Prolonged Surgical Intensive Care: A Useful Allocation of Medical Resources

Robert D. Madoff, Steven M. Sharpe, John J. Fath, Richard L. Simmons, Frank B. Cerra

Research output: Contribution to journalArticle

38 Scopus citations

Abstract

To determine factors related to outcome following prolonged stays in the surgical intensive care unit (ICU), we reviewed the charts of all 59 patients who required surgical ICU stays of one week or longer during 1982 (63 admissions). Overall ICU survival was 58.7% and varied inversely with acute illness severity, length of ICU stay, and hospital cost. The need for renal dialysis and prolonged mechanical ventilatory support were associated with bad outcomes. Age did not affect ICU survival. Follow-up survival was 33% of the original group or 56.8% of ICU survivors. Poor chronic health was associated with a high late mortality. The functional status of surviving patients was satisfactory, with 18 of 21 patients living independently. We conclude that there is significant survival following prolonged ICU therapy, and that, although identifiable factors related to outcome exist, none alone permit the discontinuation of therapy on an individual basis.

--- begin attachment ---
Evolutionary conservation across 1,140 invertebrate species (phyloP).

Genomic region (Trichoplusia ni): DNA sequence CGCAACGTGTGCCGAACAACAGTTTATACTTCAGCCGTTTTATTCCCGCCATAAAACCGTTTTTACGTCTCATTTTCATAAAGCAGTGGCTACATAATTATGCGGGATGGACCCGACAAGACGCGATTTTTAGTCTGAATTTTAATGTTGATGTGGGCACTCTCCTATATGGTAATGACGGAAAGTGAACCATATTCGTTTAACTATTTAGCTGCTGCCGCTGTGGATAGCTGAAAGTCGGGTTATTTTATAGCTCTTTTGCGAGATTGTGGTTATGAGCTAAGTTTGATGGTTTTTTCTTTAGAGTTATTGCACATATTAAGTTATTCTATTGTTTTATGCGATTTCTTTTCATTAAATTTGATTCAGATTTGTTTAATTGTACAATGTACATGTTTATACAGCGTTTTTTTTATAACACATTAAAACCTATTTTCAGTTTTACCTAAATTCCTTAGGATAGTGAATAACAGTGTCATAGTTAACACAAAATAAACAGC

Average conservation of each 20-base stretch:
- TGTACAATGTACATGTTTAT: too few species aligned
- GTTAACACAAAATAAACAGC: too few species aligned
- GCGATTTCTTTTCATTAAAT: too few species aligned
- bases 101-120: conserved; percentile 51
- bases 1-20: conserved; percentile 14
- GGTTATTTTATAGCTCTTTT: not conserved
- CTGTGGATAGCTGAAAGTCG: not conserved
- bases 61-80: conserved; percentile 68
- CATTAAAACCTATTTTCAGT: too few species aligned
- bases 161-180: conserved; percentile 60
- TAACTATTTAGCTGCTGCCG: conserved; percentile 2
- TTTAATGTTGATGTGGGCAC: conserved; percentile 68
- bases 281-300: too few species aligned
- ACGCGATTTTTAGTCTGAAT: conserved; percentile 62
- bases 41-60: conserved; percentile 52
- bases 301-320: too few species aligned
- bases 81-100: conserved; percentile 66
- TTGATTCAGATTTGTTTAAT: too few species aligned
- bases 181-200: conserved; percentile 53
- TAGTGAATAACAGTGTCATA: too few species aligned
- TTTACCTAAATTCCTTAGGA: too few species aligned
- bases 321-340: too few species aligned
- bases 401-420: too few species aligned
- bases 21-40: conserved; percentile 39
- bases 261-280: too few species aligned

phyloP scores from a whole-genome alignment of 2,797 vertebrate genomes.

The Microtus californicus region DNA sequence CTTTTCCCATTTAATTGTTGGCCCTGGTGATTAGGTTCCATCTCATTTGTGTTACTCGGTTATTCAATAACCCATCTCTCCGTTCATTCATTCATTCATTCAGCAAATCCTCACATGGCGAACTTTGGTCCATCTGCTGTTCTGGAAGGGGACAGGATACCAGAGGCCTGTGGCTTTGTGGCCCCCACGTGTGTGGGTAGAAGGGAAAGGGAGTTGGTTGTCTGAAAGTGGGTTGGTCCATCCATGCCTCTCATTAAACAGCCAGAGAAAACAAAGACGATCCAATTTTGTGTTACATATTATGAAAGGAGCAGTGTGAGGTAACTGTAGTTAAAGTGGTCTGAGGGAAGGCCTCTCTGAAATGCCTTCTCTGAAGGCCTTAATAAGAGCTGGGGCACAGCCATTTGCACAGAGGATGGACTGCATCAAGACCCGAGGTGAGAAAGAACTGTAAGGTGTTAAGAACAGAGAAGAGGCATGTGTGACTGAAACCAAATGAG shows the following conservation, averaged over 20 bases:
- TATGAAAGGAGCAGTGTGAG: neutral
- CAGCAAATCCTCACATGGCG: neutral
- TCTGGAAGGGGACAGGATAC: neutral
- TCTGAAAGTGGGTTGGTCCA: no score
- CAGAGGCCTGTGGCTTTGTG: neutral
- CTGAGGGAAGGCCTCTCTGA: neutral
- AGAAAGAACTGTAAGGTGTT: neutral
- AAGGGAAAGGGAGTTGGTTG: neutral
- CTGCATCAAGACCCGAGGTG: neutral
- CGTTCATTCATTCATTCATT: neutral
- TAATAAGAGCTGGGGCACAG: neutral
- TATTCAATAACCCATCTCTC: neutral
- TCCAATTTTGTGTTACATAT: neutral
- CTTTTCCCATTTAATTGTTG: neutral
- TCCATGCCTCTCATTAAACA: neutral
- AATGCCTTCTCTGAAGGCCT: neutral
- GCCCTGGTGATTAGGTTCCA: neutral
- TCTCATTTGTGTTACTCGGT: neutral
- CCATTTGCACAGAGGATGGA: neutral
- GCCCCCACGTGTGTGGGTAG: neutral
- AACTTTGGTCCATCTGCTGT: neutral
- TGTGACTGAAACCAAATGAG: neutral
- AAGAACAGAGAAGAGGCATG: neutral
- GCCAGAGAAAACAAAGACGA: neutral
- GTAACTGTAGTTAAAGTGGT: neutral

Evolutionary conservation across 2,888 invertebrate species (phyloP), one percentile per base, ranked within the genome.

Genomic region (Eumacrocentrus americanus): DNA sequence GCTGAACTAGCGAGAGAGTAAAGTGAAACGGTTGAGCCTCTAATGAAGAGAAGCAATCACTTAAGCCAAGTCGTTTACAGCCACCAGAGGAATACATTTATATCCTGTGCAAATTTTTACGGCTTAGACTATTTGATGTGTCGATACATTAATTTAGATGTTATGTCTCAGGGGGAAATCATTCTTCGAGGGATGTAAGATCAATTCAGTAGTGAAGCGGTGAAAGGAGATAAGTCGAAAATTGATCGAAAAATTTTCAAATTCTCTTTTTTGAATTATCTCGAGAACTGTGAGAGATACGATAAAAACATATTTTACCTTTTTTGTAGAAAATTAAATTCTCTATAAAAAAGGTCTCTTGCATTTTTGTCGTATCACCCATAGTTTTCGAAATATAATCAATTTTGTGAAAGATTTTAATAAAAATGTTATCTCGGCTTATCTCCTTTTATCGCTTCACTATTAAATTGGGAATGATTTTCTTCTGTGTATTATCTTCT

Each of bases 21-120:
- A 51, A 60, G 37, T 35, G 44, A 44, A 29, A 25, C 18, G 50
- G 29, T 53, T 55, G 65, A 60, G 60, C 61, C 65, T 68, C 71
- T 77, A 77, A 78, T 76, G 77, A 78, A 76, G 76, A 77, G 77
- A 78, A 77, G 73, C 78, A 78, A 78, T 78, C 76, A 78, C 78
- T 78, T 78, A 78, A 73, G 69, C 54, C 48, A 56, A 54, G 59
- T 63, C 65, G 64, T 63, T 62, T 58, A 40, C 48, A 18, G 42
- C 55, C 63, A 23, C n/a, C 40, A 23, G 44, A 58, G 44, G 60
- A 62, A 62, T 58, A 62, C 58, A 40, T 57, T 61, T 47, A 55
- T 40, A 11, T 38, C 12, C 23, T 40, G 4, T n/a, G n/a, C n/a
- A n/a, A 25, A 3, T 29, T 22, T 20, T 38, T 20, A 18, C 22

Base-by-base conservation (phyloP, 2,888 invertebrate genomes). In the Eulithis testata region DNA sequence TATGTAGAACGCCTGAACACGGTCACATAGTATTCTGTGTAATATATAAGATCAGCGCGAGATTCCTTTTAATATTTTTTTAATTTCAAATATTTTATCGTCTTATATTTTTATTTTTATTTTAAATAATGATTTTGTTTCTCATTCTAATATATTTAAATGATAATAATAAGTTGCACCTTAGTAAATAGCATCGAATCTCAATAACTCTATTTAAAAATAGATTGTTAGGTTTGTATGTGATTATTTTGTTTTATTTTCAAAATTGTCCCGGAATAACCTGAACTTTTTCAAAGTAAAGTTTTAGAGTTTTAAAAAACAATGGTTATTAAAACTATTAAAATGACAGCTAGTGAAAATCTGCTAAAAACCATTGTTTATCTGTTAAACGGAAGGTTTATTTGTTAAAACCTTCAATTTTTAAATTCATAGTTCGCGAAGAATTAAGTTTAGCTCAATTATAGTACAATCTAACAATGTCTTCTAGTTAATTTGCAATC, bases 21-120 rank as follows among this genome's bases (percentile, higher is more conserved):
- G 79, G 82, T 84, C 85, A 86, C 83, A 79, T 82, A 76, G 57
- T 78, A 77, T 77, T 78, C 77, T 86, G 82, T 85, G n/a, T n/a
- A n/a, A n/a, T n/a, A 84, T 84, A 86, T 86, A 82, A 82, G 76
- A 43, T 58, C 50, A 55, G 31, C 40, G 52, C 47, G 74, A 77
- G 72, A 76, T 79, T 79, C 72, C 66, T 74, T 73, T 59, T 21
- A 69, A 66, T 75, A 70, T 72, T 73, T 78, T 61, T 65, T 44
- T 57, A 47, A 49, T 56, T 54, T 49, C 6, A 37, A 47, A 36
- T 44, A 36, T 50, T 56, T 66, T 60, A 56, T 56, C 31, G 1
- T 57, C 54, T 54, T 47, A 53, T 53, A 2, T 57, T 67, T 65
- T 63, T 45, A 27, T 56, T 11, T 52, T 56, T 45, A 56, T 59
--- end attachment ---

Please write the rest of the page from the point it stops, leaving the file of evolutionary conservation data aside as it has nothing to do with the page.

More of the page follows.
Original languageEnglish (US)
Pages (from-to)698-702
Number of pages5
JournalArchives of Surgery
Volume120
Issue number6
DOIs
StatePublished - Jun 1985

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